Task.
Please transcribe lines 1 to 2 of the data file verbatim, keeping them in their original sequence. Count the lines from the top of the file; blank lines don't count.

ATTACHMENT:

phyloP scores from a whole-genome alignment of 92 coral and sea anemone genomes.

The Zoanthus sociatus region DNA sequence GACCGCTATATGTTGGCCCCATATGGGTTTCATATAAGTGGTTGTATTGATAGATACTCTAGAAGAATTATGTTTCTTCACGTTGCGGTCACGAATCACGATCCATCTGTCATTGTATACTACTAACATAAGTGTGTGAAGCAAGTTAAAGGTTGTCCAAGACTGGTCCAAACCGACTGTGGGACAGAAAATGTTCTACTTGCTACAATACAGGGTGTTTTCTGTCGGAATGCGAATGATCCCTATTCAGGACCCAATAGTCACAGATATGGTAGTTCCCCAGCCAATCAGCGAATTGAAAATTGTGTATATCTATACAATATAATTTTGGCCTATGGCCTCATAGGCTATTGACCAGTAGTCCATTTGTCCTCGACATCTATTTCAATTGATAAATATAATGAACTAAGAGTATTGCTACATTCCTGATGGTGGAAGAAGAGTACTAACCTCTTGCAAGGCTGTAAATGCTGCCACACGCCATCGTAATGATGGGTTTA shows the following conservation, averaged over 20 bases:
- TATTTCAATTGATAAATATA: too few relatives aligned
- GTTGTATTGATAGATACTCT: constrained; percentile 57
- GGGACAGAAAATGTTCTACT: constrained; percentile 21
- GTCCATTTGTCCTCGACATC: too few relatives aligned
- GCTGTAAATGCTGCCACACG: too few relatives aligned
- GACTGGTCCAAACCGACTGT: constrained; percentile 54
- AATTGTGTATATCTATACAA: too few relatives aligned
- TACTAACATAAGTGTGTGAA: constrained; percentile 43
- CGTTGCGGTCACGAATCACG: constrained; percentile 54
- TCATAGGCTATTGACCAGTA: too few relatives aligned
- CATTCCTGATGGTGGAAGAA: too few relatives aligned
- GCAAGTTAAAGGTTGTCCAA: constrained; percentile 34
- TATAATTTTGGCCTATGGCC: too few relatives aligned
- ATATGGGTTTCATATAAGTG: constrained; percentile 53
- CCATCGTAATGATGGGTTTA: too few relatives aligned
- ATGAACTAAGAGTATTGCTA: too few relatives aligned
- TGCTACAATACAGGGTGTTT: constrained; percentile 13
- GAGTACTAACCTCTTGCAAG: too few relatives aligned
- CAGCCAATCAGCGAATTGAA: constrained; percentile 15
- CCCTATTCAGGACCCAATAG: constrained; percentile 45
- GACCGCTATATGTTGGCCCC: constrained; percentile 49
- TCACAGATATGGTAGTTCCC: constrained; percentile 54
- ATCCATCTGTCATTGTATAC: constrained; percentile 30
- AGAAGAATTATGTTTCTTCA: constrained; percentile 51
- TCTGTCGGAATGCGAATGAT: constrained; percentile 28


phyloP scores from a whole-genome alignment of 92 coral and sea anemone genomes.

The Zoanthus sociatus region DNA sequence GACCGCTATATGTTGGCCCCATATGGGTTTCATATAAGTGGTTGTATTGATAGATACTCTAGAAGAATTATGTTTCTTCACGTTGCGGTCACGAATCACGATCCATCTGTCATTGTATACTACTAACATAAGTGTGTGAAGCAAGTTAAAGGTTGTCCAAGACTGGTCCAAACCGACTGTGGGACAGAAAATGTTCTACTTGCTACAATACAGGGTGTTTTCTGTCGGAATGCGAATGATCCCTATTCAGGACCCAATAGTCACAGATATGGTAGTTCCCCAGCCAATCAGCGAATTGAAAATTGTGTATATCTATACAATATAATTTTGGCCTATGGCCTCATAGGCTATTGACCAGTAGTCCATTTGTCCTCGACATCTATTTCAATTGATAAATATAATGAACTAAGAGTATTGCTACATTCCTGATGGTGGAAGAAGAGTACTAACCTCTTGCAAGGCTGTAAATGCTGCCACACGCCATCGTAATGATGGGTTTA shows the following conservation, averaged over 20 bases: